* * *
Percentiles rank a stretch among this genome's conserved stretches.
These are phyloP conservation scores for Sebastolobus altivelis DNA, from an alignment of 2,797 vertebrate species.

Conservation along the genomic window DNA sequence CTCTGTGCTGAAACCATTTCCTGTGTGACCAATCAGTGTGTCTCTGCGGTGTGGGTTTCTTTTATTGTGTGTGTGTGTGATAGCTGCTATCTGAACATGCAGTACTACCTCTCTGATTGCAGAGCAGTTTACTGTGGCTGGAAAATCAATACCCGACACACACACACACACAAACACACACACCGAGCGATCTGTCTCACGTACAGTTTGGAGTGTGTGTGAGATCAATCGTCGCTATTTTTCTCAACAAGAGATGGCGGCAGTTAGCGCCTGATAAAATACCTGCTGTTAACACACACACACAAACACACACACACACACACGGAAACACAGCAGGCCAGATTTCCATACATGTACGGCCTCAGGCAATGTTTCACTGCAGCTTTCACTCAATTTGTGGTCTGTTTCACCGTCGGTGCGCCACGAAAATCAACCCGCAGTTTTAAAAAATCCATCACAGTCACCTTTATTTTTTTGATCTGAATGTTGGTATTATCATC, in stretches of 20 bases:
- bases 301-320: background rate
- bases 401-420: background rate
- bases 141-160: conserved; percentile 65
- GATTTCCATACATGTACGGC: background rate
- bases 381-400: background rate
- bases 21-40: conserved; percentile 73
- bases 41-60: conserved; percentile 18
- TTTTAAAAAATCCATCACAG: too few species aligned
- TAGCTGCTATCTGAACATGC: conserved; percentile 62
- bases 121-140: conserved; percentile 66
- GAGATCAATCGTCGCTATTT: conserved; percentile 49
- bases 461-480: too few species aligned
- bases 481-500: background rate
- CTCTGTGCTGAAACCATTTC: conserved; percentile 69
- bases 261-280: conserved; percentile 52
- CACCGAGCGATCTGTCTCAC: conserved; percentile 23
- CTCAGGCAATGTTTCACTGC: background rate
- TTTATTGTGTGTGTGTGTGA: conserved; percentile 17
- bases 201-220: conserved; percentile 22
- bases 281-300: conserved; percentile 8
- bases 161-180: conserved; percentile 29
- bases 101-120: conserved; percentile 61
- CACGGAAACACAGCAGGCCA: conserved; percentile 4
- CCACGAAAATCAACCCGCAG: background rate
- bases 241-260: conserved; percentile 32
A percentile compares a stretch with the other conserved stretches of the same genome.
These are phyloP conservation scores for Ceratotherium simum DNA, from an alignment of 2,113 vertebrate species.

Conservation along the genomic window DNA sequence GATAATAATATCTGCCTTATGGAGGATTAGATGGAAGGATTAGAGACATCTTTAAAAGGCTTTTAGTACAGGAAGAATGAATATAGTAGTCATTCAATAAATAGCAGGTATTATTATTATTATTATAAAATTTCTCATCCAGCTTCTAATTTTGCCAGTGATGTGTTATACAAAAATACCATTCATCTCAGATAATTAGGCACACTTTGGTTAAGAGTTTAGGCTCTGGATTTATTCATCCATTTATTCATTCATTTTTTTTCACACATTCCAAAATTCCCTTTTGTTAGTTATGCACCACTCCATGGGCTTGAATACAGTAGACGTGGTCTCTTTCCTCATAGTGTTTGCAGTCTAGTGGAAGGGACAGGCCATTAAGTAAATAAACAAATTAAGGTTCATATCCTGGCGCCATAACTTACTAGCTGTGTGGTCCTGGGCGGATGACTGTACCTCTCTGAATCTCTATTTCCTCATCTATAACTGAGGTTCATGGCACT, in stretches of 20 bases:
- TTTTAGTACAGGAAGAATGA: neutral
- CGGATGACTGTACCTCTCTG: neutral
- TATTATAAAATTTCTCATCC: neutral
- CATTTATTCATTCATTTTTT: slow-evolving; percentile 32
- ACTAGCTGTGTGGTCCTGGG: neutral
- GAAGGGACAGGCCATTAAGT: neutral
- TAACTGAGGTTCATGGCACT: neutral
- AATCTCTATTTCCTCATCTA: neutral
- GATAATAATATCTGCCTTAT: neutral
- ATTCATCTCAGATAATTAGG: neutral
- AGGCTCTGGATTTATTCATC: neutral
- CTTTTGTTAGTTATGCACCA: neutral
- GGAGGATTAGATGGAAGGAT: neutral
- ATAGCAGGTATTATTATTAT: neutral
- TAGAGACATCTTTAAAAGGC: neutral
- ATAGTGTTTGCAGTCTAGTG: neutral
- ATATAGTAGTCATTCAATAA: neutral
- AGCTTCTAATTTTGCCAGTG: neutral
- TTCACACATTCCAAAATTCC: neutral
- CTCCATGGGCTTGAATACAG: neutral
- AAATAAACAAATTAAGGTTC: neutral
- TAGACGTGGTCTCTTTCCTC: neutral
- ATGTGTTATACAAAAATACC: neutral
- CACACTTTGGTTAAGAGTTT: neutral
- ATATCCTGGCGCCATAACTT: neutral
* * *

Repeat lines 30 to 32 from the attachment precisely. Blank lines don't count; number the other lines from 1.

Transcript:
These are phyloP conservation scores for Ceratotherium simum DNA, from an alignment of 2,113 vertebrate species.

Conservation along the genomic window DNA sequence GATAATAATATCTGCCTTATGGAGGATTAGATGGAAGGATTAGAGACATCTTTAAAAGGCTTTTAGTACAGGAAGAATGAATATAGTAGTCATTCAATAAATAGCAGGTATTATTATTATTATTATAAAATTTCTCATCCAGCTTCTAATTTTGCCAGTGATGTGTTATACAAAAATACCATTCATCTCAGATAATTAGGCACACTTTGGTTAAGAGTTTAGGCTCTGGATTTATTCATCCATTTATTCATTCATTTTTTTTCACACATTCCAAAATTCCCTTTTGTTAGTTATGCACCACTCCATGGGCTTGAATACAGTAGACGTGGTCTCTTTCCTCATAGTGTTTGCAGTCTAGTGGAAGGGACAGGCCATTAAGTAAATAAACAAATTAAGGTTCATATCCTGGCGCCATAACTTACTAGCTGTGTGGTCCTGGGCGGATGACTGTACCTCTCTGAATCTCTATTTCCTCATCTATAACTGAGGTTCATGGCACT, in stretches of 20 bases:
- TTTTAGTACAGGAAGAATGA: neutral